Keywords: Cell Culture; Non-Invasive Optical Monitoring System

Keywords: Cell Culture; Non-Invasive Optical Monitoring System

Novel Automated Nutrient Incorporation

Final Report


The optimization of mammalian cell culture is vital for the growth of tissue that functions properly. We propose to develop a low-cost, on-line, non-invasive optical monitoring system to monitor the cell growth and viability during the cell culture. In this study, the device will include of light sources, light detectors and light guides. This will lead to the cell driven cell-feed bioprocess that can be continuously monitored without human intervention.

Keywords: Cell culture; non-invasive optical monitoring system.


Many techniques used before to observe and measure the cell/tissue culture. However, monitoring for a small amount of sample has been a difficulty till now. The most commonly used approach is by using a glass electrode. This method requires a contact with a sample and it should be a relatively a large sample. It is thus not suitable for the measurement of the pH in small volumes as desired in cell culture [1]. So as to measure the sample with a small volume, other techniques have been developed. We also have the solid pH electrodes to measure the sample but it is not much reliable [2]. Another technique that is used widely is spectrophotometry that usually involves a dye that acts an indicator which is attached to the tip of an optical fiber. The disadvantage with this technique is that the pH probe has to be in contact with the sample solution directly which may lead to contamination of the probe tip leading to the decreased reliability of the system. Also with different media and different pH levels the dye acts differently and starts deteriorating with time. Finally, as the cells have to be monitored carefully, so the skilled person is required to be present which adds up to cost of the technique.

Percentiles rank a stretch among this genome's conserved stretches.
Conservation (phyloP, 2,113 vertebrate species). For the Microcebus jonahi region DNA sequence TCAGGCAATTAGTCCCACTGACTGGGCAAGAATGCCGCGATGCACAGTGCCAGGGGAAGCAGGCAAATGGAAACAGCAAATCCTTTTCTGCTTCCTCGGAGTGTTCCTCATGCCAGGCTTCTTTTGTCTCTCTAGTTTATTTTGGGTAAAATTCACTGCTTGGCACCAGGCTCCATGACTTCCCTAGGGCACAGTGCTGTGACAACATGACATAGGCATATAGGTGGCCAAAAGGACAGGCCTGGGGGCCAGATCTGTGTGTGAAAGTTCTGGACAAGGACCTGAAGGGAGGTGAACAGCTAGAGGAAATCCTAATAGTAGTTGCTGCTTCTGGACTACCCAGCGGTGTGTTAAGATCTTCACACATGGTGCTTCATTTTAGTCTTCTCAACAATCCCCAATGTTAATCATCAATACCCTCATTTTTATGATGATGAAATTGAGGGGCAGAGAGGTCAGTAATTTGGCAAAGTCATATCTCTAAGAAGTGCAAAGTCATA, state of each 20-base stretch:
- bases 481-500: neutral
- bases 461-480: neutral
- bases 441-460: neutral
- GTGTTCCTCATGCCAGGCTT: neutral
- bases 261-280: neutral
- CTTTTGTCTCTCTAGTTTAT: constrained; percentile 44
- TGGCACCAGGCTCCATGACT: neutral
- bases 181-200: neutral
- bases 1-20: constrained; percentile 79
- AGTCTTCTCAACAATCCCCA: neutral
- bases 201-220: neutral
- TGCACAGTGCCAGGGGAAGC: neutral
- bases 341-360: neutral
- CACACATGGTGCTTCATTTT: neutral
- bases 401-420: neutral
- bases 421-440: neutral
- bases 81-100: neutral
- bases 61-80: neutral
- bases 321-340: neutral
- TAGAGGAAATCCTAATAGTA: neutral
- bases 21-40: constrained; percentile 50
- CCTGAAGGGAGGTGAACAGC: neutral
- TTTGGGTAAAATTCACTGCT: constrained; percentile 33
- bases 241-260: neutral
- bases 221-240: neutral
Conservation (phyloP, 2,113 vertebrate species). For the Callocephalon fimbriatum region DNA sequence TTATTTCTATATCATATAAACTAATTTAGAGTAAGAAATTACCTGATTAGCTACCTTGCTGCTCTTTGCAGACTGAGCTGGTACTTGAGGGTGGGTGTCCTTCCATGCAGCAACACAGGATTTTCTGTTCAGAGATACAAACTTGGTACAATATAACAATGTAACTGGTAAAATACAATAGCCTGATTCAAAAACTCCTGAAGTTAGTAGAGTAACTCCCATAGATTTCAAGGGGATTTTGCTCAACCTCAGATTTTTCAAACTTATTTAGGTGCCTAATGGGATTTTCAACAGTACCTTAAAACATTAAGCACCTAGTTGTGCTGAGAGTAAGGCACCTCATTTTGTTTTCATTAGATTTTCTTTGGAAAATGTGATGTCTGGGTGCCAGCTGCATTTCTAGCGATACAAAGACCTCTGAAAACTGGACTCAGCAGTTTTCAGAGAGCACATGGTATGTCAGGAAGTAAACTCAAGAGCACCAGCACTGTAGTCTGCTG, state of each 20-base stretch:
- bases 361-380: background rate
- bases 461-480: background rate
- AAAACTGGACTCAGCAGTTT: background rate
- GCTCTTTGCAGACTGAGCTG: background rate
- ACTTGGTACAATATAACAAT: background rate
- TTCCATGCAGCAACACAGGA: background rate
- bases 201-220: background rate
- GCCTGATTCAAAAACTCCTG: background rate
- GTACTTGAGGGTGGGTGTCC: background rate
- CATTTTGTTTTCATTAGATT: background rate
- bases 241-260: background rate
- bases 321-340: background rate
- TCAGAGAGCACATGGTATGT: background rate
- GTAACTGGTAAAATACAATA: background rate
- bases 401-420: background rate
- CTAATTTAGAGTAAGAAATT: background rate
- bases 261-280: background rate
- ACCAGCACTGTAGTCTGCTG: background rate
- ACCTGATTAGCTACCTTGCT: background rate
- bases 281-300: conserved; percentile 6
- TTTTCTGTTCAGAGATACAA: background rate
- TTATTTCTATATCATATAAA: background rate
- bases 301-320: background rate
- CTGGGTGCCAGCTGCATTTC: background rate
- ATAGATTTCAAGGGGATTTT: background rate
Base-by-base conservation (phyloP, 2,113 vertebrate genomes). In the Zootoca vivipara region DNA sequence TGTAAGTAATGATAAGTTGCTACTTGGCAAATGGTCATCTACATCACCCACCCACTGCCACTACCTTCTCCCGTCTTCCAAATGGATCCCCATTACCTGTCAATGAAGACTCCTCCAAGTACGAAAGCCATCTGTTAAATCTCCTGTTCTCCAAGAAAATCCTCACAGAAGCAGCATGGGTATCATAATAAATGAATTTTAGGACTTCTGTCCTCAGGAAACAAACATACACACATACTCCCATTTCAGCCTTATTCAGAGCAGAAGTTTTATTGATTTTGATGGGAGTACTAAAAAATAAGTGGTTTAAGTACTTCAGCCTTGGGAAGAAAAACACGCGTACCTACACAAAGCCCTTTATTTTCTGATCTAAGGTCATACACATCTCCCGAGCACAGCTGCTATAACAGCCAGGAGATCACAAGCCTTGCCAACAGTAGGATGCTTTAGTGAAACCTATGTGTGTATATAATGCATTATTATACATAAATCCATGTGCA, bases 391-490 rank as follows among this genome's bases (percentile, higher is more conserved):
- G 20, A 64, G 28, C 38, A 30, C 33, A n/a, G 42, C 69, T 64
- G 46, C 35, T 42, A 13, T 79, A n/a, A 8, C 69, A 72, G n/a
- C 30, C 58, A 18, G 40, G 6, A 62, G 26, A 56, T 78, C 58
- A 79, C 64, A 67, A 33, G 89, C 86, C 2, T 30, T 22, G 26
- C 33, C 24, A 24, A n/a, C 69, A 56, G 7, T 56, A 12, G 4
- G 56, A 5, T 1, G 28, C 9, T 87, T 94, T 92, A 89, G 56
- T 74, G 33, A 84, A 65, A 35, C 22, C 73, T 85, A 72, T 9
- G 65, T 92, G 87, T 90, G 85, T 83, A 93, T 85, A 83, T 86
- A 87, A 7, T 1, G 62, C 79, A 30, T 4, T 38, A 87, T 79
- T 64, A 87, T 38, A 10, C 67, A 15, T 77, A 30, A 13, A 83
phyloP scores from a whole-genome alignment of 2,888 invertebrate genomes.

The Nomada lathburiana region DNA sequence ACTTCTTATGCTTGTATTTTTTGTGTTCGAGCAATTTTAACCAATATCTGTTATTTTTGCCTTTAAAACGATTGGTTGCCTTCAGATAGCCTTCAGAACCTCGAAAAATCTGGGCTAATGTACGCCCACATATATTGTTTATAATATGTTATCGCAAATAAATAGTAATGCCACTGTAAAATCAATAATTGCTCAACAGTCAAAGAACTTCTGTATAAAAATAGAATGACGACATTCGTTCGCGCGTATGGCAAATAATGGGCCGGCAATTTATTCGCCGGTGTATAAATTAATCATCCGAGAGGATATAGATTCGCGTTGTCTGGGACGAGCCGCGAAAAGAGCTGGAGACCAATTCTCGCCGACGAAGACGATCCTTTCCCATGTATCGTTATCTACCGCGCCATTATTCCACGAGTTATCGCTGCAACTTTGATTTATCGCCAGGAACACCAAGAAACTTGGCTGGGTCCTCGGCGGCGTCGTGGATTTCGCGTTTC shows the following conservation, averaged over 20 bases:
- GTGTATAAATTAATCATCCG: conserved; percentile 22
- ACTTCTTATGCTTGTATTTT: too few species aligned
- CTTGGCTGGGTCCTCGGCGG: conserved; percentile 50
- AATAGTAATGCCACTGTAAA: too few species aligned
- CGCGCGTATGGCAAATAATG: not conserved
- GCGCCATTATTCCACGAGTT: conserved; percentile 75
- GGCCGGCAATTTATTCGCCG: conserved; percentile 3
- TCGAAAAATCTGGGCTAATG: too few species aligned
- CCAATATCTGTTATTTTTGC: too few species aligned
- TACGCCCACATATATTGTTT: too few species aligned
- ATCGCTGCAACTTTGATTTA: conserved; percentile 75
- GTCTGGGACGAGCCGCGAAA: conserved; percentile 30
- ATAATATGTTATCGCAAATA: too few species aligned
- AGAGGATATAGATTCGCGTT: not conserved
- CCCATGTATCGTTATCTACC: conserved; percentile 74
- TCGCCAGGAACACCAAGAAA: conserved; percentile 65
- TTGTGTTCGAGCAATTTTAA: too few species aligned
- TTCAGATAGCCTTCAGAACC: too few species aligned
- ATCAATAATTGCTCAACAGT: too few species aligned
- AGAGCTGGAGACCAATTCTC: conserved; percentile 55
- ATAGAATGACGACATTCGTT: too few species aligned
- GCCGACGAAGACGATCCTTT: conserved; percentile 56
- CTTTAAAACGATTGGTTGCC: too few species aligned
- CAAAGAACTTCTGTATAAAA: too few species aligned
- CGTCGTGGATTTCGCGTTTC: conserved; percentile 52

Generally the mammalian cell culture is feasible at pH ranging from 6.8 to 7.4. It is necessary to maintain the optimal conditions for the cell growth by maintaining the pH levels and replenishing the key nutrients periodically. The manual indulgence is required a lot of times so as to maintain the optimal conditions otherwise the automated cell monitoring/cultivation technique is used which is expensive. To overcome all above disadvantages we propose a low cost, non-invasive optical system that monitors the mammalian cell/tissue culture and requires less human intervention. In order to monitor the culture, our system will include the light sources, light detectors, optical fibers and the cell culture flasks. When using the spectral methods to determine the pH, artifacts such as concentration fluctuation of pH indicator can result in inaccuracy of measurement. To reduce the noise from the fluctuations in intensity of the excitation source we use the ratio metric techniques [3] instead of the simple intensity based measurements. Precisely the ratio of light intensities at two wavelengths (515 nm and 550 nm) will be measured in order to determine the pH value and to keep the costs low we will use the photo detectors, LED’s and the white light source in comparison to the UV-vis spectrometry. This technique allows us the on-line monitoring and the application of the feedback control systems to ensure the long term viability of the cell culture without further human intervention.

Fig. 1. Mammalian cells

Courtesy: Wikipedia

Experimental Setup

The setup will contain two photo detectors, two LEDs and optical fibers.

To reduce the noise we will instill ratio metric technique instead of the simple intensity based measurements. Specifically the ratio of two light intensities (515nm and 550nm) will be measured in order to determine the pH value. The method is cost effective as we use photo detectors and LED’s as compared to more expensive UV-spectrometry. Also non-invasive technique is more sterile and evolves no contamination of the fiber tip or the sample.

Fig.5. The experimental setup

Experimental Results